September 12, 2013
Risk Appetite, Interest Rate Parity, Integration, Crises, Currency Wars, and theTrilemma
These are the topics covered in West Coast Workshop on International Finance and Open Economy Macroeconomics, October 11th, organized by Michael Hutchison (UCSC) and Helen Popper (SCU).
Here's the agenda:
Default and its Implications
- “Leverage and Beliefs: Risk Taking and Personal Experience in Collateralized Lending Transaction on the Amsterdam Stock Market, 1770-1775”, presented by Peter Koudijs, Stanford University. Discussant: Chris Meissner, University of California at Davis
- “A Tale of Two Countries: Sovereign Default and Trade”, presented by Grace Gu, University of California at Santa Cruz. Discussant: Kenneth Kasa, Simon Frasier University
International Finance and Macroeconomic Policy
- “The Rehabilitation of UIRP”, presented by Aris Protopapadakis, University of Southern California. Discussant: Ricardo Fernholz, Claremont McKenna
- “Macroeconomic Adjustment and the History of Crises in Open Economies”, presented by Joshua Aizenman, University of Southern California. Discussant Takeo Hoshi, Stanford University.
The International Macroeconomic Trilemma and Monetary Policy
- “Capital Controls, Global Liquidity Traps and the International Policy Trilemma”, presented by Michael Devereux, University of British Columbia. Discussant: Carl Walsh University of California at Santa Cruz
- “Market Deregulation and Optimal Monetary Policy in a Monetary Union”, Presented by Fabio Ghironi, University of Washington. Discussant: Betty Daniels, SUNY
International Financial Market Barriers and Integration
- “Non-Fundamental Dynamics and Financial Markets Integration", presented by Giacomo Rondina, University of California at San Diego. Discussant: Goncalo Pina, Santa Clara University.
- “Capital Controls and Currency Wars”, presented by Anton Korinek, Johns Hopkins University. Discussant: Reuven Glick, Federal Reserve Bank of San Francisco.
This is a great line-up, and I wish I could attend (reading the papers seldom conveys all the nuances, and a lot of understanding comes from the back and forth between presenter, discussant and audience).
The conference website is here.
Posted by Menzie Chinn at September 12, 2013 09:00 PMdigg this | reddit
And not a word on oil.
What a great world you folks live in. No resource constraints at all!
Posted by: Steven Kopits at September 13, 2013 04:53 AM
I call it Fantasy Island Economics (FIE). On Fantasy Island, oil fields don't decline, as unicorns graze in the pastures, attended to by helpful elves.
But of course, most countries seem to be operating on the premise that FIE is a valid concept.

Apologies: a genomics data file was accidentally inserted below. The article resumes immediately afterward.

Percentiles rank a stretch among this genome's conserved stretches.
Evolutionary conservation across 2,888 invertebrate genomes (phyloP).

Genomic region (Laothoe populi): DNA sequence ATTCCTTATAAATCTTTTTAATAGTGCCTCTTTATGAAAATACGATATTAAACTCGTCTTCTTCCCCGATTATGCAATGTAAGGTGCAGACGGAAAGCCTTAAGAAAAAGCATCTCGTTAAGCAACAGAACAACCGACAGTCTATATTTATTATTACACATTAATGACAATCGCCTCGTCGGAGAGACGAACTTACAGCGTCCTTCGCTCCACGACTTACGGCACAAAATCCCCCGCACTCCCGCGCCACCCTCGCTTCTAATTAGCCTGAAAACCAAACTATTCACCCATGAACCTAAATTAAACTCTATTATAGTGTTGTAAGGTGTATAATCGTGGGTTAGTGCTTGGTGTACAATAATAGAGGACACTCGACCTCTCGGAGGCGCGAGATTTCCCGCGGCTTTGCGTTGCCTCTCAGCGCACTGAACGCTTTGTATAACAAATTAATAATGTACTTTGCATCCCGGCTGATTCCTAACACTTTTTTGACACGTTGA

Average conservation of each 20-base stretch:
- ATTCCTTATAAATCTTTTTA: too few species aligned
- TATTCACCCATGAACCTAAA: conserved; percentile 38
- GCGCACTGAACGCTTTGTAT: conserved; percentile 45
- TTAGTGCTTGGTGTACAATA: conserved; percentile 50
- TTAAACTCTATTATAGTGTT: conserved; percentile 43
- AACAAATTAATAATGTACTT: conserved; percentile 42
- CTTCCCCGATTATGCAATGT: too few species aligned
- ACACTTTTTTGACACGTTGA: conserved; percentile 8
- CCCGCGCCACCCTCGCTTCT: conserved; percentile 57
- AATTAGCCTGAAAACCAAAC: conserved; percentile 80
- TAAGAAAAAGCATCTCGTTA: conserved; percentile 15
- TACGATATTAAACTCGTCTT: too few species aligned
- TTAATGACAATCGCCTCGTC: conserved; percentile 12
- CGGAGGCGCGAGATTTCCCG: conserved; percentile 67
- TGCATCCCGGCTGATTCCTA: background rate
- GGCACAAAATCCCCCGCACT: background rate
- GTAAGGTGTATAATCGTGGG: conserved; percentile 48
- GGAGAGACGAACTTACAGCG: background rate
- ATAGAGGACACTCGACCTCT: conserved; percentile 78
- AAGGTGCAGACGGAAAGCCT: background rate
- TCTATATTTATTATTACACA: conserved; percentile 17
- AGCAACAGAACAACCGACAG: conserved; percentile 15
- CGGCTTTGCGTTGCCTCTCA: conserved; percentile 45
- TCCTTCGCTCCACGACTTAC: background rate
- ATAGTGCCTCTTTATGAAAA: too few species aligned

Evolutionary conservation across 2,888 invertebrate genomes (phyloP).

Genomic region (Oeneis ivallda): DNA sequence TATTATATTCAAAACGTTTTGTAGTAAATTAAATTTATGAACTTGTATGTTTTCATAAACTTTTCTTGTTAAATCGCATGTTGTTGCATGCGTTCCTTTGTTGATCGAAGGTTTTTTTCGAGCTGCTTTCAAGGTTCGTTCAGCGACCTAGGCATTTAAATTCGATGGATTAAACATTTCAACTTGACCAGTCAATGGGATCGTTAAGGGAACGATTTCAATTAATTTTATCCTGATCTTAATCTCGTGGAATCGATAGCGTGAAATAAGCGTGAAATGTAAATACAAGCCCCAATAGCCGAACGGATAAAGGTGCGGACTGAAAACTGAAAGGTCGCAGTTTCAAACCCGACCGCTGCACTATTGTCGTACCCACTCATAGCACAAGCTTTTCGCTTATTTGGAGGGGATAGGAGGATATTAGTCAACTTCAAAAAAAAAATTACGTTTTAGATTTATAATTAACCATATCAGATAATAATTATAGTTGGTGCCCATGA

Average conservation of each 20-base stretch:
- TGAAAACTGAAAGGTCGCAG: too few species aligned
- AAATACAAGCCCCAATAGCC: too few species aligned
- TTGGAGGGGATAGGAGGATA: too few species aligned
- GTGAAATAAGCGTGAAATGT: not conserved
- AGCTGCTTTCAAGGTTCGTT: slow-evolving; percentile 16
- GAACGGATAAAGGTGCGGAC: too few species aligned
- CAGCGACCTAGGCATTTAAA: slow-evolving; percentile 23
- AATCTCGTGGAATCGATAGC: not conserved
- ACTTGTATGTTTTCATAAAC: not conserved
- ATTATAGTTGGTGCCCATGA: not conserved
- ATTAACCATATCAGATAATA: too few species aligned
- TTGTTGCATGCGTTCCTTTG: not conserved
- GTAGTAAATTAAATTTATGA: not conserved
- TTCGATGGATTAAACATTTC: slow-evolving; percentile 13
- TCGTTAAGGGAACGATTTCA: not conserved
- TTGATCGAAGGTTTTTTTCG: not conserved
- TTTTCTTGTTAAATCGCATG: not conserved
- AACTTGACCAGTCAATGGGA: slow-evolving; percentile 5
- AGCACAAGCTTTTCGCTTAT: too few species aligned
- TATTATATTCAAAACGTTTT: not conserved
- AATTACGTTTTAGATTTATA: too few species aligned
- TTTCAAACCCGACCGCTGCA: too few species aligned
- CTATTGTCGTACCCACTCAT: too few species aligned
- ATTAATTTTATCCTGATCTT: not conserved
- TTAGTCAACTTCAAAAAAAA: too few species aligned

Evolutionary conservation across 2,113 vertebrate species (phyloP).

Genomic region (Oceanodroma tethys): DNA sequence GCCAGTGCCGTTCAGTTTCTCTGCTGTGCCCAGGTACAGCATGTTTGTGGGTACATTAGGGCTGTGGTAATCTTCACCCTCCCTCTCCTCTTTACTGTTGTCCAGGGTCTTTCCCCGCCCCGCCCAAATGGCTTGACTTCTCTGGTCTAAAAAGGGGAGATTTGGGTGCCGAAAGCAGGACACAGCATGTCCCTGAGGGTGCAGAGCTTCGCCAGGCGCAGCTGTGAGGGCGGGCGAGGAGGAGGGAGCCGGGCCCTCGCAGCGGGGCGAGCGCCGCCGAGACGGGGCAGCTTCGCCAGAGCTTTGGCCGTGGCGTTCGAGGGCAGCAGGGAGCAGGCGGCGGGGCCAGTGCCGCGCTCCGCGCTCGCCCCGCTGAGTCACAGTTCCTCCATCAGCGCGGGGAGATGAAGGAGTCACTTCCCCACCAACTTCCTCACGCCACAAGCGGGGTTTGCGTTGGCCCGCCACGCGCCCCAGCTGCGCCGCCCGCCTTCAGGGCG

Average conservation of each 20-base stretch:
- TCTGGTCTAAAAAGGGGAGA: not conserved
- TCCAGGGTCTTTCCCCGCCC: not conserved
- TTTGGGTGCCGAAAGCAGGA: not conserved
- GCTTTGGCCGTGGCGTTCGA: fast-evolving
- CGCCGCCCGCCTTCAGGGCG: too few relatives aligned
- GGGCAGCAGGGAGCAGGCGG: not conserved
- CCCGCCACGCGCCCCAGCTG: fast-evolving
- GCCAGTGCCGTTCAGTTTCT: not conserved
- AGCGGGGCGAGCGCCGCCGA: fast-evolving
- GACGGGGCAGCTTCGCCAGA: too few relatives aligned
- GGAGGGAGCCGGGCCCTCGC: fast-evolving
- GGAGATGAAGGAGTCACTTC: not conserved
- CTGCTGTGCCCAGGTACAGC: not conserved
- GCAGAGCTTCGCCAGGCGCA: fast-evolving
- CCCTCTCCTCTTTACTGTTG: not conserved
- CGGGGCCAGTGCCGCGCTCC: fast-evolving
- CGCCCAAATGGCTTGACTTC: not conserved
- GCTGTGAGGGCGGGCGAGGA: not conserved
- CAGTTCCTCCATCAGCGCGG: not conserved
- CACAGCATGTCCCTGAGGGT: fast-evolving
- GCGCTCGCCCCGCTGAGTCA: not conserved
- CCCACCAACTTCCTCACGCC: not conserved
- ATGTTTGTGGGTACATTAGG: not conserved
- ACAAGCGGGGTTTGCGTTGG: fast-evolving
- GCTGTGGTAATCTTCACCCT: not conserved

Posted by: Jeffrey J. Brown at September 13, 2013 07:33 AM
Fantasy Island Economics Vs. Declining Available Net Exports*
Because of our rising reliance on EIA data for net export calculations, I’ve switched over to solely using EIA data, and the EIA data show that the GNE/CNI ratio fell from 12.0 in 2002 to 9.5 in 2005 (a -7.8%/year rate of change) and from 9.5 in 2005 to 5.0 in 2012 (-9.2%/year rate of change), i.e., the rate of decline in the CNI/CNI ratio accelerated from 2005 to 2012, versus 2002 to 2005.
At a GNE/CNI ratio of 1.0, China and India alone would theoretically consume 100% of Global Net Exports of oil (GNE). I define GNE as combined net exports from the top 33 net exporters in 2005. CNI = China & India’s Net Imports.
At the 2005 to 2012 rate of decline in the GNE/CNI ratio, the ratio would theoretically hit 1.0 around the year 2030, in 17 years.
If we look solely at the 2005 to 2012 rate of decline in the ratio of GNE to China's Net Imports, China alone would theoretically consume 100% of GNE in 19 years, around the year 2032.
From 2002 to 2012, the Economist Magazine showed the global public debt increased from $20 Trillion in 2002 to $49 Trillion in 2012, a 9%/year rate of increase.
I think that developed net oil importing countries are desperately trying to keep their “Wants” based economies going, via deficit spending, financed by real creditors and by accommodative central banks, based on the premise that high oil price are temporary, and they will soon once again enjoy significantly increasing rates of increase in the production of lower priced crude oil.
In my opinion, the reality is that, at least through 2012, developed net oil importing countries like the US were gradually being forced out of the global market for exported oil, via price rationing, as the developing countries, led by China, consumed an increasing share of a post-2005 declining volume of Global Net Exports of oil.
Two graphs that compare the declining GNE/CNI ratio to annual Brent crude oil prices and to total global public debt (through 2011):
*Available Net Exports = GNE less CNI
Posted by: Jeffrey J. Brown at September 14, 2013 07:52 AM